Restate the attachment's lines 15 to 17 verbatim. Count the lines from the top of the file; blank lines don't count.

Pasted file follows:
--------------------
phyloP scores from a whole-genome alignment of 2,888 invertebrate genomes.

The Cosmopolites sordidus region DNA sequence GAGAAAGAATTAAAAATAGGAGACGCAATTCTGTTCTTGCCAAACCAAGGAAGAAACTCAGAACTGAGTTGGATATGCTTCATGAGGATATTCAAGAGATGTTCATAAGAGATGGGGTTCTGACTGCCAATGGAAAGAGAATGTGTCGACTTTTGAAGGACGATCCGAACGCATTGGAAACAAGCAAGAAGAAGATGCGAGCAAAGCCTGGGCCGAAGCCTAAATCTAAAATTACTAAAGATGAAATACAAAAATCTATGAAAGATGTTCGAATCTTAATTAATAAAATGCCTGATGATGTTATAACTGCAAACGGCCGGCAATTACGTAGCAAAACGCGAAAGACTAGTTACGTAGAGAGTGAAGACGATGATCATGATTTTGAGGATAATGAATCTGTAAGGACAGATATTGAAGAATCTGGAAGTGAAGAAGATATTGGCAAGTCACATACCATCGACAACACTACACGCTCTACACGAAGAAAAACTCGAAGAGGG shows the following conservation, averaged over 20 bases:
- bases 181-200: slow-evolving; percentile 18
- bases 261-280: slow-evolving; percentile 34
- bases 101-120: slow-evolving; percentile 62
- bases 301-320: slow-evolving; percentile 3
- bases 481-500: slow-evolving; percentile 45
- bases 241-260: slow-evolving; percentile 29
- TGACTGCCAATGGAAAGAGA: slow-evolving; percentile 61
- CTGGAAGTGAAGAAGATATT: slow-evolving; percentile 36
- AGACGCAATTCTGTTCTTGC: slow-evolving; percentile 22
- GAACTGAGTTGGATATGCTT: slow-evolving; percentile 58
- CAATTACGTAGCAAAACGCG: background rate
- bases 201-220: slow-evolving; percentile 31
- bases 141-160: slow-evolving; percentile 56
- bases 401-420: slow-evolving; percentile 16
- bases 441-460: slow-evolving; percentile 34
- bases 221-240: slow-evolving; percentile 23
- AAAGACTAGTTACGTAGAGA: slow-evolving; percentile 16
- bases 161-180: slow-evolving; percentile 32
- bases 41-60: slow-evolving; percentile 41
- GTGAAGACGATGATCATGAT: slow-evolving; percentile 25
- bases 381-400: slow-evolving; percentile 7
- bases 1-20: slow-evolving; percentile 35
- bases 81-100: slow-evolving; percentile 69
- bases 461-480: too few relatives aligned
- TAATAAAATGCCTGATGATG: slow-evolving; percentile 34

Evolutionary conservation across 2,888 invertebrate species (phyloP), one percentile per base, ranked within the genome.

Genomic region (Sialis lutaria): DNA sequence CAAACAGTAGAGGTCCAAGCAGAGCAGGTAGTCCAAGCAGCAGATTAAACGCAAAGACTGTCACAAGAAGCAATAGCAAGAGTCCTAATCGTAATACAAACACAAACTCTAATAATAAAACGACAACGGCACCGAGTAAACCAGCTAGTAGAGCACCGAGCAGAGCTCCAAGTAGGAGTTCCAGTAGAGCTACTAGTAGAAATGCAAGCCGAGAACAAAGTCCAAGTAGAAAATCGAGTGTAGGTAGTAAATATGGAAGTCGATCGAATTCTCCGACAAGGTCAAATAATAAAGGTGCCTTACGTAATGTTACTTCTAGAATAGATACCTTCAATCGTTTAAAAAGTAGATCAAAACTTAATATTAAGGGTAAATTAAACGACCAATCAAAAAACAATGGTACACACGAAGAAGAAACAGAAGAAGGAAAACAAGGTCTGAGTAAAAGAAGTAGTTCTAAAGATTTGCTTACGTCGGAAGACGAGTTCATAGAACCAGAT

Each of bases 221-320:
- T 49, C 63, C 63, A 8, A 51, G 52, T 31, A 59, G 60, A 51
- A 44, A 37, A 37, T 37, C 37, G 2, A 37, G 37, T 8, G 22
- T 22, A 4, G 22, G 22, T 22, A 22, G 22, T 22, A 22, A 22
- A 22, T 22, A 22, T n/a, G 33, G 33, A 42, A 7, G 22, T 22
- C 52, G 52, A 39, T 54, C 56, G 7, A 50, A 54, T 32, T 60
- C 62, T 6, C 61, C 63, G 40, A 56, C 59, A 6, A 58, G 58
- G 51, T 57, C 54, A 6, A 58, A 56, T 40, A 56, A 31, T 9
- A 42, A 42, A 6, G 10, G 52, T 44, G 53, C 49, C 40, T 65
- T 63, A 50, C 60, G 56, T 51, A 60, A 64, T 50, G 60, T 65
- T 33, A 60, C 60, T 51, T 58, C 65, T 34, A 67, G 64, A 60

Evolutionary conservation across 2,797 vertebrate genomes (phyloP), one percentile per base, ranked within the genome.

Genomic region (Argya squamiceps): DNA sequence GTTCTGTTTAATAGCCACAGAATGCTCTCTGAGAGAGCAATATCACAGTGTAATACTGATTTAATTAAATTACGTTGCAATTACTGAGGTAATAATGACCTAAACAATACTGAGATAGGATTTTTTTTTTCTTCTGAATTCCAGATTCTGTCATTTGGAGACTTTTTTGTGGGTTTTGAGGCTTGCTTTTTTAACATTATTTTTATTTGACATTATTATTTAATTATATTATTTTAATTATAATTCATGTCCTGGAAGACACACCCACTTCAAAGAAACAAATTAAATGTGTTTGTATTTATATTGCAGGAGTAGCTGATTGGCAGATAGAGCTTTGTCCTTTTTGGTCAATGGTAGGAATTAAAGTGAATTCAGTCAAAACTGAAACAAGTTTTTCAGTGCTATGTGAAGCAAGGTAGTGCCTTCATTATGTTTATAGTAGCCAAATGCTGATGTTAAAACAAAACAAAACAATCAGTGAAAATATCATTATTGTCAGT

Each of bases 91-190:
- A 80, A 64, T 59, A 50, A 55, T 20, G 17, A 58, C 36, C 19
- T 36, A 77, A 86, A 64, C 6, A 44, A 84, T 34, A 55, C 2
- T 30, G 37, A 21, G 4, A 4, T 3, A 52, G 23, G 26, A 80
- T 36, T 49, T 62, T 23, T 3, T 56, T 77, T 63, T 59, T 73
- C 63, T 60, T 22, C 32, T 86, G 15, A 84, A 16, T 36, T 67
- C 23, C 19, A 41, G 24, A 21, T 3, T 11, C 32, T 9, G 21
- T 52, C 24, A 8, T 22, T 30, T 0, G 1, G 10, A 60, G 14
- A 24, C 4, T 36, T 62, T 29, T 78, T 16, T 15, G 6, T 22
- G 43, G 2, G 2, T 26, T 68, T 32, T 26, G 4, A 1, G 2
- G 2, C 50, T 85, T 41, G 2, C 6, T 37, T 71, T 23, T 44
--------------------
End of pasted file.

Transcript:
- bases 141-160: slow-evolving; percentile 56
- bases 401-420: slow-evolving; percentile 16
- bases 441-460: slow-evolving; percentile 34